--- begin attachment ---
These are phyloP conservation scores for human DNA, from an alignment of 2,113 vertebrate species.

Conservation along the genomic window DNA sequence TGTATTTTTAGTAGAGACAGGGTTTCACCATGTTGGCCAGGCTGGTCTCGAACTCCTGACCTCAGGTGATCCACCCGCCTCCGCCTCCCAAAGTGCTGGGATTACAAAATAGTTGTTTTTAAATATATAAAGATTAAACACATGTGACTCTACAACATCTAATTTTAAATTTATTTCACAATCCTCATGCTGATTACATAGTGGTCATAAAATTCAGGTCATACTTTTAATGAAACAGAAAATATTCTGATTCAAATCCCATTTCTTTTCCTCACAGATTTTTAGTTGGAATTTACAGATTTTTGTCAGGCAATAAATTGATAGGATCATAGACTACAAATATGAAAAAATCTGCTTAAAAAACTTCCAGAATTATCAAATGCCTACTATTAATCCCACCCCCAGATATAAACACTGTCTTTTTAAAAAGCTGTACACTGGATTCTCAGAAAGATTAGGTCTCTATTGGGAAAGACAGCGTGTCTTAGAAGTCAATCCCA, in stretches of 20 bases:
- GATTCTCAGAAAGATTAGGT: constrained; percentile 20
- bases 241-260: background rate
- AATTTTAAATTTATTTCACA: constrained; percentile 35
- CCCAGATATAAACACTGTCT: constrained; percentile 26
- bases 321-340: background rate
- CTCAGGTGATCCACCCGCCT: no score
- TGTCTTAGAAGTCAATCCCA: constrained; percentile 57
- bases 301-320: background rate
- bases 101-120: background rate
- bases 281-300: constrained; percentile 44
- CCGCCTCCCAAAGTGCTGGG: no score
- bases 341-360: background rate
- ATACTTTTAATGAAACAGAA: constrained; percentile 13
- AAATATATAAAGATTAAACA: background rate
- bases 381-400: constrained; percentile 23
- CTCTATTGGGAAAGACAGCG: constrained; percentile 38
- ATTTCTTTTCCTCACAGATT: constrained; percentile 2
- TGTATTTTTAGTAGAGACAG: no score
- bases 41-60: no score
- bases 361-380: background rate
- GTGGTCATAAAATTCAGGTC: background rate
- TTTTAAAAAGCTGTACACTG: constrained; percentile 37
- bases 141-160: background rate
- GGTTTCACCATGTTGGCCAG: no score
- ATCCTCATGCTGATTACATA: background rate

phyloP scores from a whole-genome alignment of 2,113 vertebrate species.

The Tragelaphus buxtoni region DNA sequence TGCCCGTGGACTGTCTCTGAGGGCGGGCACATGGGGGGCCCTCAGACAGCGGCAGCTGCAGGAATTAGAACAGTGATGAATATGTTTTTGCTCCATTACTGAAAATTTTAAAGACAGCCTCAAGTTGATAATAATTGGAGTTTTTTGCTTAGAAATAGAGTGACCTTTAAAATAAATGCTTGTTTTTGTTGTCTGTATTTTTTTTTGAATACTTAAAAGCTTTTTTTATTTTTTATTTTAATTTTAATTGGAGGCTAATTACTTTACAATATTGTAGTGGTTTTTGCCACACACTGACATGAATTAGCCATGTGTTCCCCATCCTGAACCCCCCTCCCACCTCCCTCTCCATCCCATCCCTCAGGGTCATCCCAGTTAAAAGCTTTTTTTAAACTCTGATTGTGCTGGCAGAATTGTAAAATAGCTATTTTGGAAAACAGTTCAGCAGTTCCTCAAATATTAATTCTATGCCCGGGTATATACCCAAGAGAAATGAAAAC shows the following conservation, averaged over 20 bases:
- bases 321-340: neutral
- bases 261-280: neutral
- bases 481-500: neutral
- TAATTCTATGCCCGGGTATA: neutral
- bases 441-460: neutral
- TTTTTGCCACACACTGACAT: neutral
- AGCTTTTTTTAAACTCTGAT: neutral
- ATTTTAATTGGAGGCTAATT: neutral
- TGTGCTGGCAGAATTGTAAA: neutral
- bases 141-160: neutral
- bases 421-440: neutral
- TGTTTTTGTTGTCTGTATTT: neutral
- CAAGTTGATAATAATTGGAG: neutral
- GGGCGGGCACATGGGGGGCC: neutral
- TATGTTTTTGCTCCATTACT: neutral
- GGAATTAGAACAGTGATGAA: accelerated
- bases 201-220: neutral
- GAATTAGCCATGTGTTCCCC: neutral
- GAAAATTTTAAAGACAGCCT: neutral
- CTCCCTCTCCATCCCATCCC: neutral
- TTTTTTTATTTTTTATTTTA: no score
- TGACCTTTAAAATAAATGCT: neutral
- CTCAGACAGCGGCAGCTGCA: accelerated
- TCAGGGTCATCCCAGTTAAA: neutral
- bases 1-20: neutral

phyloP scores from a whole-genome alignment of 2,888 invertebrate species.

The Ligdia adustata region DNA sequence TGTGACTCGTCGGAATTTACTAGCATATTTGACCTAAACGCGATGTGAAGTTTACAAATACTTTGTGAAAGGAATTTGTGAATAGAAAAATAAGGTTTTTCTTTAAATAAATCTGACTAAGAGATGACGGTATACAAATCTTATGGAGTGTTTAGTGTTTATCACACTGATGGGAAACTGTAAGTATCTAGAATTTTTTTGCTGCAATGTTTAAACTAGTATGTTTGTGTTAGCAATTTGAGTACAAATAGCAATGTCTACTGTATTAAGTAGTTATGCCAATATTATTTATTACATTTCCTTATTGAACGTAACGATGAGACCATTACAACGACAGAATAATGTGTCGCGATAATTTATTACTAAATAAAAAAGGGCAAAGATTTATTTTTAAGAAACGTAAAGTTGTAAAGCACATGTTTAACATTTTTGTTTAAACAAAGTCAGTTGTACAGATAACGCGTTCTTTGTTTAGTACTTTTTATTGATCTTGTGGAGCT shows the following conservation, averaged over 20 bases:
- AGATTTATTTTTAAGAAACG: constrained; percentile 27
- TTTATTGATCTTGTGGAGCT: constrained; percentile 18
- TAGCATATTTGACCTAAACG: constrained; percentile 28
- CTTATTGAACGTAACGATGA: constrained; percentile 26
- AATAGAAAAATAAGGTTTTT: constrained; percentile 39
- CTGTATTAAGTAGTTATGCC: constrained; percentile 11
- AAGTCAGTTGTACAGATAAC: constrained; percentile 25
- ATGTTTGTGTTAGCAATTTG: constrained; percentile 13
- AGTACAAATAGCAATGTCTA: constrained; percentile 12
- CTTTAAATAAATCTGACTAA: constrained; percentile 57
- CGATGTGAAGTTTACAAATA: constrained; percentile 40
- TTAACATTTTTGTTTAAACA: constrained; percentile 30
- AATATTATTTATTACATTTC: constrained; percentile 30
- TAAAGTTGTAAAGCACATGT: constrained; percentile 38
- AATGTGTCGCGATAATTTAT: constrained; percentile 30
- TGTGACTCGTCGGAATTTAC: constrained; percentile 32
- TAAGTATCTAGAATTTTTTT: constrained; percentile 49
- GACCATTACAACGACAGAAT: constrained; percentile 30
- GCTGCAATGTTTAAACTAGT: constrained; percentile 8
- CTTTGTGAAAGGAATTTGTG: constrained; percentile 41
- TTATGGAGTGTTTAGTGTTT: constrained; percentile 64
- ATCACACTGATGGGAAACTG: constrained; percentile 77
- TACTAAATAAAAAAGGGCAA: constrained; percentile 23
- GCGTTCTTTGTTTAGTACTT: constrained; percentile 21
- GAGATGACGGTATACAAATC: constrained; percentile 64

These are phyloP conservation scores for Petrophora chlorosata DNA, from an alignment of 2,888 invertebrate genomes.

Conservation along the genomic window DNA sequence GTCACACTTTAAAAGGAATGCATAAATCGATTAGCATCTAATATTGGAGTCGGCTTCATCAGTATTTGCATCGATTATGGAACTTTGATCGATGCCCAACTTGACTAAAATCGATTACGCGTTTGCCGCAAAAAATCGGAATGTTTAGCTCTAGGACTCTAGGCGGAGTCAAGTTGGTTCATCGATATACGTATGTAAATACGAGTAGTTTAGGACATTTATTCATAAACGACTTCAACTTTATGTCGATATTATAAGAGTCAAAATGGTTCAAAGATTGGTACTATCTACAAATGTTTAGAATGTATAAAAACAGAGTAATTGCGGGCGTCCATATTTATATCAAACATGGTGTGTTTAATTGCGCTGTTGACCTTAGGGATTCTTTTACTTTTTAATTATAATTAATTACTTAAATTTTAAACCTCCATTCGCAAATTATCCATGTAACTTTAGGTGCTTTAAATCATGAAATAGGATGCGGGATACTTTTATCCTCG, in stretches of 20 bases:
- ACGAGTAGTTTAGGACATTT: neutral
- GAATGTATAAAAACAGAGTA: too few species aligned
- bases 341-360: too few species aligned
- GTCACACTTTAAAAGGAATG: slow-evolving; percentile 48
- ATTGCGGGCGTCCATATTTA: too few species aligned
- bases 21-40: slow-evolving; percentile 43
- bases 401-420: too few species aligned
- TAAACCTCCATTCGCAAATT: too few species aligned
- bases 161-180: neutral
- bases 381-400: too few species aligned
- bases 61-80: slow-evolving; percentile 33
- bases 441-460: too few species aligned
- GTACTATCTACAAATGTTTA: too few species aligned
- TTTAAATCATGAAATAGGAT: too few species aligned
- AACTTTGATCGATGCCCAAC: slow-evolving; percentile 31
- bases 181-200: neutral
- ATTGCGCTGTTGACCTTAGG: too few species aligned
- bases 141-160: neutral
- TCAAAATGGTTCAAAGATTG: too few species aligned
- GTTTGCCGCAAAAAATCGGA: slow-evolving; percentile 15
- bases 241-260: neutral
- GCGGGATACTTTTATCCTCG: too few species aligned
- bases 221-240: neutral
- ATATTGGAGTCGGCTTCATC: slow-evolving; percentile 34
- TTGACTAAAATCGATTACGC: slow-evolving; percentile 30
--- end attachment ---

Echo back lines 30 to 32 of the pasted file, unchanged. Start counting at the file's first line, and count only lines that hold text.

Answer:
- bases 321-340: neutral
- bases 261-280: neutral
- bases 481-500: neutral